Georgia accidentally releases personal data of 6 million citizens

Secretary of State calls voter data release 'clerical error'

Georgia Secretary of State Brian Kemp
photo Georgia Secretary of State Brian Kemp

ATLANTA - Georgia Secretary of State Brian Kemp acknowledged Wednesday that Social Security numbers and other personal information for the state's more than 6 million registered voters were released last month to political parties and media organizations, as his office faces a lawsuit filed this week.

Attorney Jennifer Auer Jordan filed the complaint in Fulton County Superior Court on behalf of two women and is seeking class-action status. The lawsuit says driver's license numbers and dates of birth also were included in the files that Kemp's office disseminated in October.

Kemp's office regularly sends an updated list of all registered voters in the state to political parties and media organizations as allowed by Georgia law. The state charges a $500 fee for others who want to buy the file. It is only supposed to include a voter's name, residence, mailing address, race, gender, registration date and last voting date.

Kemp said in a statement that the personal information was put in the wrong file because of a "clerical error." He said 12 recipients got discs containing the information.

"This violated the policies that I put in place to protect voters personal information," Kemp said. "My office undertook immediate corrective action, including contacting each recipient to retrieve the disc, and I have taken additional administrative action within the agency to deal with the error."

A spokeswoman for Kemp did not respond immediately to questions about which organizations received the discs and whether all copies have been returned.

Update at 1 p.m.

Secretary of State Brian Kemp said in a news release his office has now secured all 12 discs sent from his office that contained personally identifiable voter information. "All 12 discs containing sensitive voter information have been retrieved or destroyed," Kemp said. "My staff has verified with the media outlets and political parties that received these discs that they have not copied or otherwise disseminated confidential voter data to outside sources. I am confident that our voters' personal information has not been compromised." "I take full responsibility for this mistake and have taken immediate action to resolve it. The employee at fault has been fired, and I have put in place additional safeguards effective immediately to ensure this situation does not happen again."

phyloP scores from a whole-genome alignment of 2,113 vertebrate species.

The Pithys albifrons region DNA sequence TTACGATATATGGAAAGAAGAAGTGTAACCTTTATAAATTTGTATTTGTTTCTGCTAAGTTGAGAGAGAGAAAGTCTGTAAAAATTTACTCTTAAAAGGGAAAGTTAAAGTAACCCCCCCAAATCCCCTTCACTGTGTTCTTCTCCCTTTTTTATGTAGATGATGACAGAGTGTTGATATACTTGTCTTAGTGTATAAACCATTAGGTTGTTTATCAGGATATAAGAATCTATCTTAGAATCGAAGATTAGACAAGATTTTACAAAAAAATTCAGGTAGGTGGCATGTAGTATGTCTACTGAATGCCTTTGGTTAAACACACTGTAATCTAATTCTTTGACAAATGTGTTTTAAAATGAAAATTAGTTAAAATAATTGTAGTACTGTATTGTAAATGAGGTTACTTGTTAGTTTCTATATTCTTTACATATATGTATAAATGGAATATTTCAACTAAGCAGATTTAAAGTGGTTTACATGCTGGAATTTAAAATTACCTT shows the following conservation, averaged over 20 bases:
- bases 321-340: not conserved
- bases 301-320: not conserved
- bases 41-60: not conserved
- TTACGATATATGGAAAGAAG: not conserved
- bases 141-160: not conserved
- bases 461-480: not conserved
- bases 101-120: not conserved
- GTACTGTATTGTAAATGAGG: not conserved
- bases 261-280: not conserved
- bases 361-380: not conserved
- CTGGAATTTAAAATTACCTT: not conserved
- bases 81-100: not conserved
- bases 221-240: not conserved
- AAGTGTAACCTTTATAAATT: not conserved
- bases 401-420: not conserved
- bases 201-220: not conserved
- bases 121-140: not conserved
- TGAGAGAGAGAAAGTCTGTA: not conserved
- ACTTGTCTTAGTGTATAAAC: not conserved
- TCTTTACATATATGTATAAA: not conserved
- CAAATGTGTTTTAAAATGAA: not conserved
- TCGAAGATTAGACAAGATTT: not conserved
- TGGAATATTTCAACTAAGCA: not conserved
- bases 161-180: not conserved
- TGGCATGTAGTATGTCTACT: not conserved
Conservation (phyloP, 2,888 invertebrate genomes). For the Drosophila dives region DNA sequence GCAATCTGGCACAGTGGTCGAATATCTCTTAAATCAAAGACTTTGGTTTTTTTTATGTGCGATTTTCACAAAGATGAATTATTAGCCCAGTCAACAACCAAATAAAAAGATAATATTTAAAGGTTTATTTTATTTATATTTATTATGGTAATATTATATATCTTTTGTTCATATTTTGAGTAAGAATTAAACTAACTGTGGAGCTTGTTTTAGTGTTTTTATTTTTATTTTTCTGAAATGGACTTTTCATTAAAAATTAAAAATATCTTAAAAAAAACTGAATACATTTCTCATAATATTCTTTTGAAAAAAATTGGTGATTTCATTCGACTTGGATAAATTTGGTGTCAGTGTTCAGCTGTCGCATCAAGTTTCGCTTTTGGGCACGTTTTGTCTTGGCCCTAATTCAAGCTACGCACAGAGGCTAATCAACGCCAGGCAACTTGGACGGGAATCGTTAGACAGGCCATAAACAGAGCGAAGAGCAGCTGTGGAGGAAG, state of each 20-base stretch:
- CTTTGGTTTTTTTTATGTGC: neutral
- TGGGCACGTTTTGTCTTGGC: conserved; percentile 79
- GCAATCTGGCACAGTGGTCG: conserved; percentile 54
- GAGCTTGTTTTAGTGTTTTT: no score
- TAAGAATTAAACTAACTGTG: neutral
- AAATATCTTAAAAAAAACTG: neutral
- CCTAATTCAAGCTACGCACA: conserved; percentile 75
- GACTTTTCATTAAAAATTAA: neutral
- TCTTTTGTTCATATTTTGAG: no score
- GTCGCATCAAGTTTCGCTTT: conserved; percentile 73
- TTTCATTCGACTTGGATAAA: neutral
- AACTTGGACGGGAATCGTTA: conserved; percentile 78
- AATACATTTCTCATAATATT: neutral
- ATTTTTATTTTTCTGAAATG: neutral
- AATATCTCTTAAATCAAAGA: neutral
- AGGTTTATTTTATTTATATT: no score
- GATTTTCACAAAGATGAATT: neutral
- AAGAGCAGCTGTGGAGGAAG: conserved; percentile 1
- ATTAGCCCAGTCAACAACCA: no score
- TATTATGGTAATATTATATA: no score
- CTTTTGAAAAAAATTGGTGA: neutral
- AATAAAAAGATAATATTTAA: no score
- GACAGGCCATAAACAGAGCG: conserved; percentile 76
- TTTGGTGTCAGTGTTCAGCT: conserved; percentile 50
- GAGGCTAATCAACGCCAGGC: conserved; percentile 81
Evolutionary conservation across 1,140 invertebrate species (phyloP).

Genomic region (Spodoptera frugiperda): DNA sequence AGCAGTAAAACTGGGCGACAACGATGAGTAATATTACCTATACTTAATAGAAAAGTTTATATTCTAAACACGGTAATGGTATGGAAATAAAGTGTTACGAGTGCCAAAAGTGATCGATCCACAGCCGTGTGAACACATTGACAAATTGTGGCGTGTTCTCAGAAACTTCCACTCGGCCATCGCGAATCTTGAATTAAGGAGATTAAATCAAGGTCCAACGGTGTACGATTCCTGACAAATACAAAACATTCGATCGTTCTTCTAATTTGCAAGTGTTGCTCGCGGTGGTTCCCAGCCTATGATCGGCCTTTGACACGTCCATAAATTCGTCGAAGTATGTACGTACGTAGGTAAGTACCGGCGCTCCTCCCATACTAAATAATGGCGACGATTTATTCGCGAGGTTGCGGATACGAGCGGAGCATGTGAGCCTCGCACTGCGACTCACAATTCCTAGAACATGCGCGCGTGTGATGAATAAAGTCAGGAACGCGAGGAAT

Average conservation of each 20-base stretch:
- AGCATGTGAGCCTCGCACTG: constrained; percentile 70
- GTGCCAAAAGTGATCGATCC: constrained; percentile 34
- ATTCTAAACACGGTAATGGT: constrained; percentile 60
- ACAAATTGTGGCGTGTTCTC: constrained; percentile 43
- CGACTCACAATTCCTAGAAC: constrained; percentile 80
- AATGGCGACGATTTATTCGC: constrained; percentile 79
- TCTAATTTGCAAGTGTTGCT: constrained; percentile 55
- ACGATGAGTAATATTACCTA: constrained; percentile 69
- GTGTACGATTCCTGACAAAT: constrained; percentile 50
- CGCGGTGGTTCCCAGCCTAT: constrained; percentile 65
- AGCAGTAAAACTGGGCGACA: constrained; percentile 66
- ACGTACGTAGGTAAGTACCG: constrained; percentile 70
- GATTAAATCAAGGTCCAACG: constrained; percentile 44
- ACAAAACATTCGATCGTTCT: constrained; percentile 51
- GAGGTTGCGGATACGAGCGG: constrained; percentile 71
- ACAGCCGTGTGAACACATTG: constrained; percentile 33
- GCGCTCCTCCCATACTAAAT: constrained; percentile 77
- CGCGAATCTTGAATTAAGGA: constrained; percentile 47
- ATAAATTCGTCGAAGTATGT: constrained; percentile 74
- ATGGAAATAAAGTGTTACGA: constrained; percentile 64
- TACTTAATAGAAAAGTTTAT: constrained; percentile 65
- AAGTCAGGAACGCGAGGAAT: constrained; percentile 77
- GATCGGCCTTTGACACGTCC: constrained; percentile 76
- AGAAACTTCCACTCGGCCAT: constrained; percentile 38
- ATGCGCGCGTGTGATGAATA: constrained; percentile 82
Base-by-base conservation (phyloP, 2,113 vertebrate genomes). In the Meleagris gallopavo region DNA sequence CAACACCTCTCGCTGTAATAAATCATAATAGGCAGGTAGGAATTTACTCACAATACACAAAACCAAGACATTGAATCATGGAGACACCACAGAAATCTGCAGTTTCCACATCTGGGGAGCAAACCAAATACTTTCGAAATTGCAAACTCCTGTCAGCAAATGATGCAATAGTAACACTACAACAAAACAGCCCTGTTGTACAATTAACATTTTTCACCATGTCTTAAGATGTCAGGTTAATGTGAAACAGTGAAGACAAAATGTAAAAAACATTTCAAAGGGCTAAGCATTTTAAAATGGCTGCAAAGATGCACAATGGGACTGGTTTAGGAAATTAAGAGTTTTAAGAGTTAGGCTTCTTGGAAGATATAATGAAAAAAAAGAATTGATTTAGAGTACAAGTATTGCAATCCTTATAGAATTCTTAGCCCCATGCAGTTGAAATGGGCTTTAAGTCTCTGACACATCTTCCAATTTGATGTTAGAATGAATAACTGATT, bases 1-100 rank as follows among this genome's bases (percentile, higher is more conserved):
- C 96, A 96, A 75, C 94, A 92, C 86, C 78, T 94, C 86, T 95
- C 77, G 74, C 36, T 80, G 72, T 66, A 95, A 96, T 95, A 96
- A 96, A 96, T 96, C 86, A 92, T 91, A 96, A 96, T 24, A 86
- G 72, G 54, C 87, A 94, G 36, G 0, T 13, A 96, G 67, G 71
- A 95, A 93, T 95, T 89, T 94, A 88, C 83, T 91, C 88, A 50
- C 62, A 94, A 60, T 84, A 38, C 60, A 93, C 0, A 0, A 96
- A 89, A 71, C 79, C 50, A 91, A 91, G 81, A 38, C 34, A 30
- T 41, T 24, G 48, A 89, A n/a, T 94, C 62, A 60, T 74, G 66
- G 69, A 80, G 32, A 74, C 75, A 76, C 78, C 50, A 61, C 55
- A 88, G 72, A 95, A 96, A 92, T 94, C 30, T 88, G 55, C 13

The lawsuit says records for 6,184,281 registered voters were included in the October file. Statistics posted on the agency's website listed 6,036,491 registered voters as of Nov. 4, 2014. The voter file is updated regularly as people enroll or are removed.

Jordan said her clients want Kemp's office to notify people who were affected along with credit agencies and to provide credit monitoring for those who want it.

"If you're a Republican, you're on the list," she said. "If you're a Democrat, you're on the list. If you're a Libertarian, you're on the list. We should all be outraged that this happened."

Michael Smith, a spokesman for the Democratic Party of Georgia, said the party received a disk in October but didn't have the database software to read the personal information. He said Kemp's office asked that the disc be returned and the party complied. Ryan Mahoney, spokesman for the Georgia Republican Party, said staff fromKemp's office picked up an unopened disc from the party's headquarters.

The Atlanta Journal-Constitution reported Wednesday that it confirmed the additional personal information was on a disc it received by looking up a reporter's information. The newspaper said it returned its disc to the state.

Jordan said she also had returned a disc containing the voter file to the Secretary of State's office.

"I was happy to turn it over," she said. "Our firm has a safe, but we're not equipped to protect that kind of information."